Looking Back: ATI’s Catalyst Drivers Exposed

It’s no secret in the hardware world that good software is often just as important as good hardware. The best processor, the best TV tuner, and even the best sound card can only be as good as the software and drivers backing it up. Even a small change in one critical piece of code can result in a massive difference that represents a significant change in performance and sales of a piece of hardware.

Above all, however, this concept is embodied in the realm of video cards, where over the years, we have been spoiled by promises of “A performance improvement between 17 and 24% is noticed in Jedi Knight II” and “up to 25% performance improvement in popular consumer and professional applications”. These days, it’s not just common to see GPU makers find ways to squeeze out more performance out of their parts - it’s expected. Finishing the design of and launching a GPU is just the first steps of a much longer process of maximizing performance out of a part, a process that can quite literally take years.

With the flexible nature of software, however, it has caused a significant shift in the marketing strategies of GPU makers, where the war is not over at launch time, but continues throughout the entire product cycle and in to the next one as new optimizations and bug fixes are worked in to their drivers, keeping the performance landscape in constant motion. Just because a side did not win the battle at launch doesn’t mean that they can’t still take it later, and just because a side won now doesn’t mean that they’ll keep their win.

We have seen on more than one occasion that our benchmarks have been turned upside down and inside out, with cases such as ATI’s Catalyst 5.11 drivers suddenly giving ATI a decisive win in OpenGL games, when they were being soundly defeated just a driver version before. However, we have also seen this pressure to win drive all sides to various levels of dishonesty, hoping to capture the lead with driver optimizations that make a product look faster on a benchmark table, but literally look worse on a monitor. Quake3, 3DMark 2003, and similar incidents have shown that there is a fine line between optimizing and cheating, and that as a cost for the flexibility of software, we may sometimes see that line crossed.

That said, when the optimizations, the tweaks, the bug fixes, and the cheats are all said and done, just how much faster has all of this work made a product? Are these driver improvements really all that substantial all the time, or is much of this over-exuberance and distraction over only minor issues? Do we have any way of predicting what future drivers for new products will do?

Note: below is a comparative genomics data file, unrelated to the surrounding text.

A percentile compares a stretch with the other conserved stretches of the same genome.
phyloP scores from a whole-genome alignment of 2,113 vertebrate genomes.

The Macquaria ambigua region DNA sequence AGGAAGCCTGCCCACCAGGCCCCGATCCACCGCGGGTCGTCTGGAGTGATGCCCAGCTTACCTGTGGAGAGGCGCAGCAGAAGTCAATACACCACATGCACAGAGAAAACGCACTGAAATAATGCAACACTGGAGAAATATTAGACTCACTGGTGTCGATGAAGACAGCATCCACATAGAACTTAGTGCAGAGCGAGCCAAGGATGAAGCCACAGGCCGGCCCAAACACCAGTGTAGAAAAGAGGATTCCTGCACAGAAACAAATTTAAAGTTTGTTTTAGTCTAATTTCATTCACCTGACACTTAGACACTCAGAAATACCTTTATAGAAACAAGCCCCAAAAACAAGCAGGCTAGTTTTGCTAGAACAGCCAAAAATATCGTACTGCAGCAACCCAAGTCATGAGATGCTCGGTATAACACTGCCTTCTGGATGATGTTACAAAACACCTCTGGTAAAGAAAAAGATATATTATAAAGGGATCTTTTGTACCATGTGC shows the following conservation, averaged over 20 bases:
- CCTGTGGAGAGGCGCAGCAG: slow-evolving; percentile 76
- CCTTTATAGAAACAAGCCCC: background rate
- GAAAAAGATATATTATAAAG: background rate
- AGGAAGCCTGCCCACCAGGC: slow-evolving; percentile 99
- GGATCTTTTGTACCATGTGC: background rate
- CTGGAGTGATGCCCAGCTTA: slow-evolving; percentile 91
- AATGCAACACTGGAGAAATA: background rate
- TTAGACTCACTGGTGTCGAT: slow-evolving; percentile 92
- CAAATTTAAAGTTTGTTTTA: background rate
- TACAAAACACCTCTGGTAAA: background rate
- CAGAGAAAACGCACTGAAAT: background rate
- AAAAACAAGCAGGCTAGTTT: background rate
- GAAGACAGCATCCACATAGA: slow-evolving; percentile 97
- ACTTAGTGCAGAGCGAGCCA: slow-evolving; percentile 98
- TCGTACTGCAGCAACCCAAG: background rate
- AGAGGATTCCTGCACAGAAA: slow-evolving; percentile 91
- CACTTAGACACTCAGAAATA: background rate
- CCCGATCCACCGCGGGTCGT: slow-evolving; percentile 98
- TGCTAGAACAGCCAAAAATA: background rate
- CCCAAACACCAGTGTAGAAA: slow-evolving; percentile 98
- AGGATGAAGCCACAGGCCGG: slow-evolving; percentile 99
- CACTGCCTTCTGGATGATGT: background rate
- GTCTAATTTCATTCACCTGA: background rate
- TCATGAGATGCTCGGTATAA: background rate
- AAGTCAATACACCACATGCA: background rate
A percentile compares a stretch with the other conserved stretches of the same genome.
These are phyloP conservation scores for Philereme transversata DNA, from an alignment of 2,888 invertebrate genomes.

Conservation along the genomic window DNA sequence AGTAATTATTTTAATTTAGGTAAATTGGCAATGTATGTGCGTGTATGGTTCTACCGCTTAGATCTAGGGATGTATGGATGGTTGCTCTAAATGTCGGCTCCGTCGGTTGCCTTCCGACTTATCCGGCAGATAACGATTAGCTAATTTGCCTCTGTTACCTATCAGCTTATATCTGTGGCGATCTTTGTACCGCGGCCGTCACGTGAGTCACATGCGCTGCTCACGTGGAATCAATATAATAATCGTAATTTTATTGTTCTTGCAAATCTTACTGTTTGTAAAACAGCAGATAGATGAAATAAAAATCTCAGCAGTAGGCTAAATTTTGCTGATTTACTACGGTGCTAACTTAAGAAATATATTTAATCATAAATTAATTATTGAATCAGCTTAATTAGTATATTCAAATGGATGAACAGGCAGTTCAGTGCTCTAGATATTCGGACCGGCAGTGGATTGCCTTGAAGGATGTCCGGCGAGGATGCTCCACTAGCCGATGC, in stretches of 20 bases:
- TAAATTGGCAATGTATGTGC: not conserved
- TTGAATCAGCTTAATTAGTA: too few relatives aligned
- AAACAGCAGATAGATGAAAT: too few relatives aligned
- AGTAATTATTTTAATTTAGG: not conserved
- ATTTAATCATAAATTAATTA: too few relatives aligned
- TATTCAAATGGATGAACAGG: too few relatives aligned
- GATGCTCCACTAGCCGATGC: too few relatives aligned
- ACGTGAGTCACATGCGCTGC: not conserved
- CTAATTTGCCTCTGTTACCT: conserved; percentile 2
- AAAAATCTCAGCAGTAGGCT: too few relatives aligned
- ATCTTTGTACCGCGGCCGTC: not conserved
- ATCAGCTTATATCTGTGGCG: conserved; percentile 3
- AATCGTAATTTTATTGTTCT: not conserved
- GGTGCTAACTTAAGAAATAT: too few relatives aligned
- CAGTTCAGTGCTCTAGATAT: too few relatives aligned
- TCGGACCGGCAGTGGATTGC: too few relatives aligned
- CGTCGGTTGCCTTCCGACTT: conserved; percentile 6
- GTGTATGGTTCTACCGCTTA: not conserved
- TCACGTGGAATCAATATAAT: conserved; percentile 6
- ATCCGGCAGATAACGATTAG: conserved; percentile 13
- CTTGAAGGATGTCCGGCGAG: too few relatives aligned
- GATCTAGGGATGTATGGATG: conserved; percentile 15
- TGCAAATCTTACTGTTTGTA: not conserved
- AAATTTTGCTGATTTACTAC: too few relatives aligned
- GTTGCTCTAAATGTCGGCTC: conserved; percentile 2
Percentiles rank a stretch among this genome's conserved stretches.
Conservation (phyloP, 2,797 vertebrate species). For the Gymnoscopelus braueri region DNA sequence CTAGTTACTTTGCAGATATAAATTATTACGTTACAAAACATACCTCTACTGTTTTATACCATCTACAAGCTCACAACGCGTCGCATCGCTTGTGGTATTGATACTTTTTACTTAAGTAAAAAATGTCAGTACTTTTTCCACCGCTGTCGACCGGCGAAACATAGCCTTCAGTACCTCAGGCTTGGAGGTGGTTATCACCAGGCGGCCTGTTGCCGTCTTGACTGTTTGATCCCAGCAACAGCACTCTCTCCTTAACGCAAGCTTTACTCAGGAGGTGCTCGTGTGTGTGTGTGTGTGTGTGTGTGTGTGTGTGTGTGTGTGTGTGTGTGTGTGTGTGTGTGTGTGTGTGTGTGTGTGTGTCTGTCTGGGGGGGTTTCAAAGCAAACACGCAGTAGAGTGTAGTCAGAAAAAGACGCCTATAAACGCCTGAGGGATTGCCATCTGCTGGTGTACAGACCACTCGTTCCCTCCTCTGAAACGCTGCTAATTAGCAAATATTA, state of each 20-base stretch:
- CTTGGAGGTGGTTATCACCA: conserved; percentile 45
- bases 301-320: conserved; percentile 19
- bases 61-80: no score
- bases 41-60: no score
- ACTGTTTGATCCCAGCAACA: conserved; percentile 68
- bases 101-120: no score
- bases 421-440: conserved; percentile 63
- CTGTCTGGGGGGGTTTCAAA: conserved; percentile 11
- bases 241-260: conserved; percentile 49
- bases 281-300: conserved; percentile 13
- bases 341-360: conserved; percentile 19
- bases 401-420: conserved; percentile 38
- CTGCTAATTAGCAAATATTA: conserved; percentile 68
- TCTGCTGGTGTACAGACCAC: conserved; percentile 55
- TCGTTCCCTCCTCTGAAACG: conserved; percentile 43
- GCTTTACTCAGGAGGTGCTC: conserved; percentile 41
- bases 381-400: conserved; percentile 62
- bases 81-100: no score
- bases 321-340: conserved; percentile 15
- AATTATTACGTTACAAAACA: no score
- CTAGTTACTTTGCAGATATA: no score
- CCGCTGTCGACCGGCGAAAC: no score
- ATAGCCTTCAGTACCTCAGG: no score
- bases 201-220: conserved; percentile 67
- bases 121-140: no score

Today, we set out to answer these questions by taking a look back at a piece of hardware whose time has come and is nearly gone: ATI’s R300 GPU and the Radeon 9700 Pro.

R300 & The Test
POST A COMMENT

58 Comments

View All Comments

  • Ryan Smith - Sunday, December 11, 2005 - link

    You should see the cooler attached, it sure sounds like a 757.

    Anyhow, good catch, thanks.
    Reply
  • ss284 - Sunday, December 11, 2005 - link

    I think this article might have been a bit more meaningful if some newer generation games were tested, like half life 2 and far cry.

    Reply
  • ElJefe - Sunday, December 11, 2005 - link

    lol yes I thought the same.

    I was like eh? bf2 and half-life2 and doom3. Or quake 4 maybe. ( even though most gamers are not on that bandwagon yet, bf2 for first person is kinda king still)
    Reply
  • Cygni - Tuesday, December 13, 2005 - link

    Older drivers are going to have issues with newer games. Thats whats talked about in the article. If you are running Cat 1.0's with FEAR, its going to go ape shit... FEAR wasnt even around when those drivers came out. By using older games, they can limit this factor and make it a pure perforamnce comparison. Reply
  • ksherman - Sunday, December 11, 2005 - link

    :( Reply
  • vshah - Sunday, December 11, 2005 - link

    Mouseover makes the first image dissapear for me in firefox and ie.

    Will there be an nvidia version of this?
    Reply
  • kerynitian - Monday, December 12, 2005 - link

    I would definitely be interested in seeing how nvidida and their driver improvements in the nv40 line related to the marks put up by ati in this article... Reply
  • coldpower27 - Sunday, December 11, 2005 - link

    Yes it might be interesting to do one with a 6800 GT/Ultra, to see if there have been improvements of extracting performance out of NV40 technology over the past now 18 months of life.

    I think we were in the early 61.xx when NV40 came out?
    Reply
  • nts - Monday, December 12, 2005 - link

    With this article testing on the R300 they would probably test NVIDIA NV30 (FX) cards.
    Reply
  • coldpower27 - Sunday, December 11, 2005 - link

    Actually I beleive that is ~ 20 months instead of 18. Reply

Log in

Don't have an account? Sign up now